I remember, eons ago when I was studying material science, seeing a video about samurai swords.
Specifically, the traditional way of making them.
It’s an elaborate process – one that evolved over hundreds of years.
The point of this was to look at it through a modern, scientific perspective. Which of the steps were necessary, and which ones were simply tradition?
You might think the chanting (and there’s a lot of chanting) is purely ceremonial. Not so – at least, not always. Many of the steps require precise timing. A simple example: if the metal is too cool, you can’t work it. Too hot, and it melts. So you need to heat it for a specific amount of time.
(Also at a specific temperature – there were rituals for that, too.)
So chanting served a function – it helped them keep time.
I hear Galileo did something similar – singing along to his experiments as a way of timing them. That’s something for you to consider if you need to microwave something for a couple of minutes but, somehow, have no time-keeping instruments…
Anyway, back to the swords.
You could argue that every stage is ‘necessary’ because forging a samurai sword is an act of love. The rituals will help you appreciate it.
But assuming you’re a scientist, business executive, engineer or some other professional looking to optimise the process…
Well, you could find a few areas to streamline.
That’s because we know what each step of the forging process does.
This adds carbon, turning it from iron to steel.
This melts the grains, letting you recast the metal in a stronger form.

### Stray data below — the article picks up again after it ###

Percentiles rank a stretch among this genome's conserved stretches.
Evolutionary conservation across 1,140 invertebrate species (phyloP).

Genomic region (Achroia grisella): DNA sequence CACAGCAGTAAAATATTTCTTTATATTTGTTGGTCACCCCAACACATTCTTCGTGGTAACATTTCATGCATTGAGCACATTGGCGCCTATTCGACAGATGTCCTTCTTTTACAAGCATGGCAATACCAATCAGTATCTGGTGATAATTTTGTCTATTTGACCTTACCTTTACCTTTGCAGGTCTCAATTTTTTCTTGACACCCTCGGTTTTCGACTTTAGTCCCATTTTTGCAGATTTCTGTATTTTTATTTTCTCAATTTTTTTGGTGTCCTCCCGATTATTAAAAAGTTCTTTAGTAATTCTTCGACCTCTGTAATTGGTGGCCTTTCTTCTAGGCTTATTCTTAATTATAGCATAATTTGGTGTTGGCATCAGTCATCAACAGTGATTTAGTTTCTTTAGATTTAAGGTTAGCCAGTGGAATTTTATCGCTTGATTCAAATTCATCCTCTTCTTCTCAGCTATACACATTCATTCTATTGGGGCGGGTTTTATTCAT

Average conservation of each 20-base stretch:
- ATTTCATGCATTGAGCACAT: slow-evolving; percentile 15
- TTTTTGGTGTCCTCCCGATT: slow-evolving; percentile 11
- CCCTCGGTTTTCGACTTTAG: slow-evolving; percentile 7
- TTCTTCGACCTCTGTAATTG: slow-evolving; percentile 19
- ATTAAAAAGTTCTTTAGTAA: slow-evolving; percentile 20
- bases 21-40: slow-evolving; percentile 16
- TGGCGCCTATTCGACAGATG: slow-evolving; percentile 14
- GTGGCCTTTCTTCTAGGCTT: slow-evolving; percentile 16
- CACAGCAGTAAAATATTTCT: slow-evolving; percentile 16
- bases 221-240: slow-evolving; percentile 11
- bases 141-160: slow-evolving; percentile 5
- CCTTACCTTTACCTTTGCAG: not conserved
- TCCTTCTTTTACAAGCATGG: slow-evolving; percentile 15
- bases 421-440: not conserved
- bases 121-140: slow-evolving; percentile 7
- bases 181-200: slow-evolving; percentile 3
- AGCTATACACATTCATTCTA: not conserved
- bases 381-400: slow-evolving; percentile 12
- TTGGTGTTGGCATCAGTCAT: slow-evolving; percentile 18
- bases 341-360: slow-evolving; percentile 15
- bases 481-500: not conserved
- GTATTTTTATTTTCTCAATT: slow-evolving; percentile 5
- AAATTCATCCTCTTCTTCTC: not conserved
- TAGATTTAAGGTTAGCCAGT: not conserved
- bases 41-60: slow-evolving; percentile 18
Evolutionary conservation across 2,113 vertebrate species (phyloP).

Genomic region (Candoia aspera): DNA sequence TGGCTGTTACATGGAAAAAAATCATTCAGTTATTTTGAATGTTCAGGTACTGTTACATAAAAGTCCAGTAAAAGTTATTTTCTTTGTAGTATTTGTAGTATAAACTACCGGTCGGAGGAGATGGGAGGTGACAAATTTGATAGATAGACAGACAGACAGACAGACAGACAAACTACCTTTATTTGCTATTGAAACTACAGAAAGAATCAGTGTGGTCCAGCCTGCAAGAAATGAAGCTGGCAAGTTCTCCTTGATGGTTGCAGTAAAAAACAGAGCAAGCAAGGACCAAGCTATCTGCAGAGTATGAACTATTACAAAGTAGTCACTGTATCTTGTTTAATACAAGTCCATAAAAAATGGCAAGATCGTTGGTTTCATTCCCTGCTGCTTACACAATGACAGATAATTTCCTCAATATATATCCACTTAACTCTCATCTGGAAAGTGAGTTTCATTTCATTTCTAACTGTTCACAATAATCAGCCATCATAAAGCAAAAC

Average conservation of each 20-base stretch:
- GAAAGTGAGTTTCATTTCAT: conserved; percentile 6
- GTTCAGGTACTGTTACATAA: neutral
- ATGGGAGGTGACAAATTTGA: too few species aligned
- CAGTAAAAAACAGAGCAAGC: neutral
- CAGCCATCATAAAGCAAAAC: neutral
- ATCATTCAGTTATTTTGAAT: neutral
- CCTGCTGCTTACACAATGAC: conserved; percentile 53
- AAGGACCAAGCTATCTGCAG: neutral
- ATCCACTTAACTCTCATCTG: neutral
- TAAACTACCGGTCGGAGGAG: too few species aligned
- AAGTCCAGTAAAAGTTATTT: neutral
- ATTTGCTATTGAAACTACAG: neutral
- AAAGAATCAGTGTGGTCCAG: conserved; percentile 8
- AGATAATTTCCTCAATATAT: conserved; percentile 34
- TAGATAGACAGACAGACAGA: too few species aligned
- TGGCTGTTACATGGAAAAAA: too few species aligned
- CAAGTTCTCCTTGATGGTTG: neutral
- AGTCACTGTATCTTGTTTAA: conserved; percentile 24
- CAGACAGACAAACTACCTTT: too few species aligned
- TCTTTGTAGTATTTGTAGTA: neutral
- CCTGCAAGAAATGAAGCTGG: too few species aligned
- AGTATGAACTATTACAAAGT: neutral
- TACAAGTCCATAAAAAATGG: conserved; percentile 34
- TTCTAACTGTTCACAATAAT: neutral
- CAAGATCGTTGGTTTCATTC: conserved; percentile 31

Et cetera, et cetera.
This mindset – the need to analyse and optimise – is valuable. It can be the difference between a million-dollar idea and bankruptcy.
We can’t approach everything this way.
Worse – it’s easy to fool ourselves into thinking we can.
Here’s another example of science taking a closer look at a pre-science practice:
Let’s say a tradition people use a particular herb as medicine. Maybe it, I don’t know, boosts your immune system or whatever.
Science, quite reasonably, asks two questions:
Does this actually work (as in, does it beat a placebo)?
And if so, then how?
So someone tests it against a placebo and it seems to work. That answers that.
Then they take the herb and pull it apart, finding a unique compound. They decide this is the ‘active’ ingredient, isolate it, concentrate it and test it, calling it a new miracle drug.
Does this approach work?
Sometimes. We’re gotten a lot of drugs that way.
But sometimes it doesn’t.
Who’s to say concentrating the compound makes it more effective? There are plenty of toxins where increasing the dose makes it less potent, because it activates certain anti-toxin responses in the body. That’s a simple response… and the body is filled with thousands of complex ones.
And who’s to say isolating the compound keeps its effectiveness? Maybe it needs to work in concert with the other compounds in the herb.
Does it even work in pill form? Maybe you need to drink it as a hot tea to get the benefits.